Cat-tail State Park near Havasu Lake City is a very pretty place. Quiet too, except for the raised fireside voices of the semi-intoxicated. And we didn't see any mountain lions, nor cougars.
However, the first morning when we got up, we checked the swept area around the camper (if you don't yet know how ridiculous we can get, check out the Mono Lake story), then checked the soles of our shoes, double-checked the prints, back to our shoes. No, unless Timberland now makes a boot with 'hint of canine' soles, there was something else around here.
When we first arrived, we got talking to the Park (st)Ranger ('breasts'), who warned us about coyotes and other flora and fauna in the area. He went on to describe how he went outside at his home one evening, to see why his 'outside dog' was making such a racket, only to discover that a large male coyote had backed his 70kg labrador into a corner. Shouting to scare the animal away (the animal being the coyote, not the labrador; apparently he liked the labrador), it duly scarpered, and, according to his story, hurdled a 6 foot fence that surrounded his yard.
Year on year the coyotes are getting bolder and more aggressive, especially in the semi-urban areas of California where the cities are eating into their habitat. Cue lesson on managing the top of the food chain etc. I'd say bring back the wolf throughout the lower United States, but that would only result in a lot of dead wolves. We had an interesting lecture from one of the aforementioned semi-intoxicated campfire storytellers about what he could do to a 600lb bear with an elephant gun. Charming fella.
|There's something: kill it!|
On the second evening at Cat-tail we walked down to the lake beach to take a few photos of Venus rising over the escarpment, when we saw a dog walking on its own, along the water's edge, not 30 feet from us.
Understand that it was dusk, so it took us a minute or two to realise that this was no ordinary poodle.
Scrambling around for the cameras, we got off one decent shot (without an elephant gun) in the sequence.
Very exciting. We feel somewhat privileged. Dangerous pests #coyotes might be, but they once said the same about the wolf…
We left Cat-tail yesterday morning, heading south. The weather is due to turn cold in the middle of the week (down to freezing at night), so we intend to find somewhere just a couple of degrees warmer if we can. We followed the Colorado river towards Parker, AZ. Our chosen route took us through the Colorado River Indian Nation lands. This is one of the oldest reservations anywhere, and also, judging at least by our journey, one of the most productive and successful.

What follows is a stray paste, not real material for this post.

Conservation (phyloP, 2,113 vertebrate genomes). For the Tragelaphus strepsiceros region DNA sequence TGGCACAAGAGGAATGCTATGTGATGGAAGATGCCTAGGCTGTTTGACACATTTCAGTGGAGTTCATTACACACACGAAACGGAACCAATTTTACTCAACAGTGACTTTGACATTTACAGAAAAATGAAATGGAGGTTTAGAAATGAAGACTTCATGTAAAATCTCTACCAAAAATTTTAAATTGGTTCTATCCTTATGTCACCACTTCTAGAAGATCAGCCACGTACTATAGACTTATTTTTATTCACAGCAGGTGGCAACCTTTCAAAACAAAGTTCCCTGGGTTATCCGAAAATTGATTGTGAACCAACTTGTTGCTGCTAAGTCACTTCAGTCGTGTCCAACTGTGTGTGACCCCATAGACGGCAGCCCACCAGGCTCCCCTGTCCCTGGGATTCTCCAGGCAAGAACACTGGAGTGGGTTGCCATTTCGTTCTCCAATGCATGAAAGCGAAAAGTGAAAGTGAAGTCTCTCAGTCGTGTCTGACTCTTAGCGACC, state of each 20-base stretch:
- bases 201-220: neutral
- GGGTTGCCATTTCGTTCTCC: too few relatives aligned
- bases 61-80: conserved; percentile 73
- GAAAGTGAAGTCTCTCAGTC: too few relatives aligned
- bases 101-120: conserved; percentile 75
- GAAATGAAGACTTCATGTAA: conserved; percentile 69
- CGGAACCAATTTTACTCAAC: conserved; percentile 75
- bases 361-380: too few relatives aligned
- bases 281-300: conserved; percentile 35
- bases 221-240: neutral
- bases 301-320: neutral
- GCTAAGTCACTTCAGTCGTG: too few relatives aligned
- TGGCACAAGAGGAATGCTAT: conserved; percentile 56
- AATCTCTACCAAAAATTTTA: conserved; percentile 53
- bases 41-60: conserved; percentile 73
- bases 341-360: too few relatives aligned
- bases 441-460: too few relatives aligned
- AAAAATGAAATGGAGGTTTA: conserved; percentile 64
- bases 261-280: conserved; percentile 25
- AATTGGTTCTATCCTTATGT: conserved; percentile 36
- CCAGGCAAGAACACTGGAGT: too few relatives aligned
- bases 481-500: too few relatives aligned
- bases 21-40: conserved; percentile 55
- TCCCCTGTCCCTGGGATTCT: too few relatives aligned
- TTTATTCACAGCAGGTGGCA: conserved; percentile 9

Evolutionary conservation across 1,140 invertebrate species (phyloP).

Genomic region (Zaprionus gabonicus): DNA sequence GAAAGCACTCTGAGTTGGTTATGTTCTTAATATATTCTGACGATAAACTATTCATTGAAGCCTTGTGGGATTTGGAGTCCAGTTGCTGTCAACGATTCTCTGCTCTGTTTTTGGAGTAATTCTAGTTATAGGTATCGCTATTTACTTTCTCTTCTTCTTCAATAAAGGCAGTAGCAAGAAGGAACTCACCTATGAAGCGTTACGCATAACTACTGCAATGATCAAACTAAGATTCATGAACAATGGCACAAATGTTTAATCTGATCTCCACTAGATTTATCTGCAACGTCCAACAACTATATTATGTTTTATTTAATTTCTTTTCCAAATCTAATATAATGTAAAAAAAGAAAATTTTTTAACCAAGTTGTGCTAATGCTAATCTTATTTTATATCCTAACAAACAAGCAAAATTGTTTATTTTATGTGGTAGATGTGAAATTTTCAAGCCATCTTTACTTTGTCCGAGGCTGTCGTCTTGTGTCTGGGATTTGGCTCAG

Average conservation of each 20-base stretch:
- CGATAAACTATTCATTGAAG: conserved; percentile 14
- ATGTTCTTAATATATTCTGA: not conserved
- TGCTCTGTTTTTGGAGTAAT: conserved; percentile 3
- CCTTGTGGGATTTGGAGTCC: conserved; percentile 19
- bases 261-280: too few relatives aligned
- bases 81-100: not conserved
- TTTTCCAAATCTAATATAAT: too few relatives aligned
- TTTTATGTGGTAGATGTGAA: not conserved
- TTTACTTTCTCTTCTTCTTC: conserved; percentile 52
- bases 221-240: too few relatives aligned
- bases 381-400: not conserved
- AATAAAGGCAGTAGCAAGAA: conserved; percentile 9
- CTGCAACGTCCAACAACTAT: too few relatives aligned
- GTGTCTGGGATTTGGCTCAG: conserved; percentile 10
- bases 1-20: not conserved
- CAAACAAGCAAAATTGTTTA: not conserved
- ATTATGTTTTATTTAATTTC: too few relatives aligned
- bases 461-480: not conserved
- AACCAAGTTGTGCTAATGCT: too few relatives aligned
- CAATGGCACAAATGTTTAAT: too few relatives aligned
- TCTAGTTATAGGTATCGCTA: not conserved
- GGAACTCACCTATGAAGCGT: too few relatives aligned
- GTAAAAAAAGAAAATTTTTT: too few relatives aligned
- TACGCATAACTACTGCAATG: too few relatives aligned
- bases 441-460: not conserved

This is the home of Navajo and Hopi, amongst others, and although this area does not escape the ubiquitous casino, what's more striking is the miles and miles (hundreds of thousands of acres) of tidy farms and healthy looking crops; cotton, corn, other green stuff, even sheep. All watered by an intricate network of aqueducts fed by the Colorado (despite it losing its blood and thunder due to being dammed upstream to supply the people of Los Angeles).
All this might not sound incredibly impressive, unless you've seen the pitiful state of 'white America' around it. Two nations, indeed, and this reservation example perhaps says something for the value of communal farming in an area short of critical resources.
So far, our journey south has brought us to Quartzsite, gem and stone capital of North America. It looks more like a huge flea market to me, but we're assured that in a week or two the area will be filled with 100,000 rockhounds from all over the world.
Given the time of the day, when we'd finished almost buying somebody else's junk, we stopped for the night at an RV Park nearby, in a town called Brenda.
[I'm sorry, but Brenda? I mean, nothing against Brendas, but with all the words in the world, even women's names -- if that's what your forefathers demanded -- why Brenda? Why not Annie? Or Arnie? Not Brenda…]